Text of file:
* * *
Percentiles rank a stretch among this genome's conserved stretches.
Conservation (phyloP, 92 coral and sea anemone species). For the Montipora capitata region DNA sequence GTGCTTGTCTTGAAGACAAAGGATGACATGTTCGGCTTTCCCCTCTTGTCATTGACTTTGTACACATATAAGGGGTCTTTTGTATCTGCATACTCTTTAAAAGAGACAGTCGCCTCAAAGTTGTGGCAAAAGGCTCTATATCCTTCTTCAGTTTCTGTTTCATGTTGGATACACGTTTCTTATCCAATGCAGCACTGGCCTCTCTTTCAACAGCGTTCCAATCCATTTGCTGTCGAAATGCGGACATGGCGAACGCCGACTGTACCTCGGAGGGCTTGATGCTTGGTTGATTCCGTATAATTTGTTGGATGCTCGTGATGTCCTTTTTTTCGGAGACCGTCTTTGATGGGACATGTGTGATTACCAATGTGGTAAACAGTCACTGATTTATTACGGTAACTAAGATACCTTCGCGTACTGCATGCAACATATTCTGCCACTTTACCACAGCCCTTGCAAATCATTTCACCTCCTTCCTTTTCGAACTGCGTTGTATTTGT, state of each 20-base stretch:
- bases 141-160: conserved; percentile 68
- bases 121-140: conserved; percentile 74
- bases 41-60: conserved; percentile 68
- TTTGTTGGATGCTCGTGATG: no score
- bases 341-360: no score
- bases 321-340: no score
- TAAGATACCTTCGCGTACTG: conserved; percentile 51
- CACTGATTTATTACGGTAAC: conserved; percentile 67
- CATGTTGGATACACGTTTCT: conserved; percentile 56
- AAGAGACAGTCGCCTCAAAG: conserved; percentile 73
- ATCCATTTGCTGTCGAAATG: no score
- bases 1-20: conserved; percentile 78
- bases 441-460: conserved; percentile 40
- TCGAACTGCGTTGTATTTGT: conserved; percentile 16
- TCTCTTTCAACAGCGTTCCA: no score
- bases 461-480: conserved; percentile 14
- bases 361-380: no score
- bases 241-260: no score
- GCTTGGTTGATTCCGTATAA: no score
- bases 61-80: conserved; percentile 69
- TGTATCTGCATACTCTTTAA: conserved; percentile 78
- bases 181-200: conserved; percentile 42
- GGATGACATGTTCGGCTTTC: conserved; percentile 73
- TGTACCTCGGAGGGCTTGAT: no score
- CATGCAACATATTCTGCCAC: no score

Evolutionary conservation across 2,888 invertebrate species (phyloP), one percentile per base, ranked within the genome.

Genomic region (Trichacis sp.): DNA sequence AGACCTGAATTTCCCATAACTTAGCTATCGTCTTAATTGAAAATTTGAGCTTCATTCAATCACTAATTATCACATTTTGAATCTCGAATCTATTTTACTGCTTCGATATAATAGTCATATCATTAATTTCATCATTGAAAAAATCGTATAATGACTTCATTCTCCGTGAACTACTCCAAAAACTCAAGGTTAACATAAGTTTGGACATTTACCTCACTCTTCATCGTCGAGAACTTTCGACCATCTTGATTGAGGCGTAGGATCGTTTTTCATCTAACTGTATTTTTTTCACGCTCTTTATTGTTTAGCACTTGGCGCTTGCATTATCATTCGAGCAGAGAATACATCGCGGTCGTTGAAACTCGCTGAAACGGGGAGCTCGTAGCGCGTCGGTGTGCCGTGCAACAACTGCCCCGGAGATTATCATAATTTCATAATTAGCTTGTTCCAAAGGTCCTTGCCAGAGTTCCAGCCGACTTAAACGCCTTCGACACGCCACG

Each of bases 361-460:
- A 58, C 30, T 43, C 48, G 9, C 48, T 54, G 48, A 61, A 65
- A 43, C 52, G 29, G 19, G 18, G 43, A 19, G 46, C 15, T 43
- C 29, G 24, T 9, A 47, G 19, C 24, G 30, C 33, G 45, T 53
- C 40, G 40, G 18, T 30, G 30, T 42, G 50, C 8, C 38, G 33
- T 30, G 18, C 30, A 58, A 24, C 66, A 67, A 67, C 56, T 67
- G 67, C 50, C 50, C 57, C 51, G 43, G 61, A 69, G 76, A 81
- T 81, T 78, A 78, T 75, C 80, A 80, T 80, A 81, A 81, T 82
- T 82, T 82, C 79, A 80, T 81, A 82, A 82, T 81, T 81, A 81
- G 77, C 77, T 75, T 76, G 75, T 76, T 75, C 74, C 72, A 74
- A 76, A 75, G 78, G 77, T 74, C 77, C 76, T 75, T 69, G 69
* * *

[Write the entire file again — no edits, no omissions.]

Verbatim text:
Percentiles rank a stretch among this genome's conserved stretches.
Conservation (phyloP, 92 coral and sea anemone species). For the Montipora capitata region DNA sequence GTGCTTGTCTTGAAGACAAAGGATGACATGTTCGGCTTTCCCCTCTTGTCATTGACTTTGTACACATATAAGGGGTCTTTTGTATCTGCATACTCTTTAAAAGAGACAGTCGCCTCAAAGTTGTGGCAAAAGGCTCTATATCCTTCTTCAGTTTCTGTTTCATGTTGGATACACGTTTCTTATCCAATGCAGCACTGGCCTCTCTTTCAACAGCGTTCCAATCCATTTGCTGTCGAAATGCGGACATGGCGAACGCCGACTGTACCTCGGAGGGCTTGATGCTTGGTTGATTCCGTATAATTTGTTGGATGCTCGTGATGTCCTTTTTTTCGGAGACCGTCTTTGATGGGACATGTGTGATTACCAATGTGGTAAACAGTCACTGATTTATTACGGTAACTAAGATACCTTCGCGTACTGCATGCAACATATTCTGCCACTTTACCACAGCCCTTGCAAATCATTTCACCTCCTTCCTTTTCGAACTGCGTTGTATTTGT, state of each 20-base stretch:
- bases 141-160: conserved; percentile 68
- bases 121-140: conserved; percentile 74
- bases 41-60: conserved; percentile 68
- TTTGTTGGATGCTCGTGATG: no score
- bases 341-360: no score
- bases 321-340: no score
- TAAGATACCTTCGCGTACTG: conserved; percentile 51
- CACTGATTTATTACGGTAAC: conserved; percentile 67
- CATGTTGGATACACGTTTCT: conserved; percentile 56
- AAGAGACAGTCGCCTCAAAG: conserved; percentile 73
- ATCCATTTGCTGTCGAAATG: no score
- bases 1-20: conserved; percentile 78
- bases 441-460: conserved; percentile 40
- TCGAACTGCGTTGTATTTGT: conserved; percentile 16
- TCTCTTTCAACAGCGTTCCA: no score
- bases 461-480: conserved; percentile 14
- bases 361-380: no score
- bases 241-260: no score
- GCTTGGTTGATTCCGTATAA: no score
- bases 61-80: conserved; percentile 69
- TGTATCTGCATACTCTTTAA: conserved; percentile 78
- bases 181-200: conserved; percentile 42
- GGATGACATGTTCGGCTTTC: conserved; percentile 73
- TGTACCTCGGAGGGCTTGAT: no score
- CATGCAACATATTCTGCCAC: no score

Evolutionary conservation across 2,888 invertebrate species (phyloP), one percentile per base, ranked within the genome.

Genomic region (Trichacis sp.): DNA sequence AGACCTGAATTTCCCATAACTTAGCTATCGTCTTAATTGAAAATTTGAGCTTCATTCAATCACTAATTATCACATTTTGAATCTCGAATCTATTTTACTGCTTCGATATAATAGTCATATCATTAATTTCATCATTGAAAAAATCGTATAATGACTTCATTCTCCGTGAACTACTCCAAAAACTCAAGGTTAACATAAGTTTGGACATTTACCTCACTCTTCATCGTCGAGAACTTTCGACCATCTTGATTGAGGCGTAGGATCGTTTTTCATCTAACTGTATTTTTTTCACGCTCTTTATTGTTTAGCACTTGGCGCTTGCATTATCATTCGAGCAGAGAATACATCGCGGTCGTTGAAACTCGCTGAAACGGGGAGCTCGTAGCGCGTCGGTGTGCCGTGCAACAACTGCCCCGGAGATTATCATAATTTCATAATTAGCTTGTTCCAAAGGTCCTTGCCAGAGTTCCAGCCGACTTAAACGCCTTCGACACGCCACG

Each of bases 361-460:
- A 58, C 30, T 43, C 48, G 9, C 48, T 54, G 48, A 61, A 65
- A 43, C 52, G 29, G 19, G 18, G 43, A 19, G 46, C 15, T 43
- C 29, G 24, T 9, A 47, G 19, C 24, G 30, C 33, G 45, T 53
- C 40, G 40, G 18, T 30, G 30, T 42, G 50, C 8, C 38, G 33
- T 30, G 18, C 30, A 58, A 24, C 66, A 67, A 67, C 56, T 67
- G 67, C 50, C 50, C 57, C 51, G 43, G 61, A 69, G 76, A 81
- T 81, T 78, A 78, T 75, C 80, A 80, T 80, A 81, A 81, T 82
- T 82, T 82, C 79, A 80, T 81, A 82, A 82, T 81, T 81, A 81
- G 77, C 77, T 75, T 76, G 75, T 76, T 75, C 74, C 72, A 74
- A 76, A 75, G 78, G 77, T 74, C 77, C 76, T 75, T 69, G 69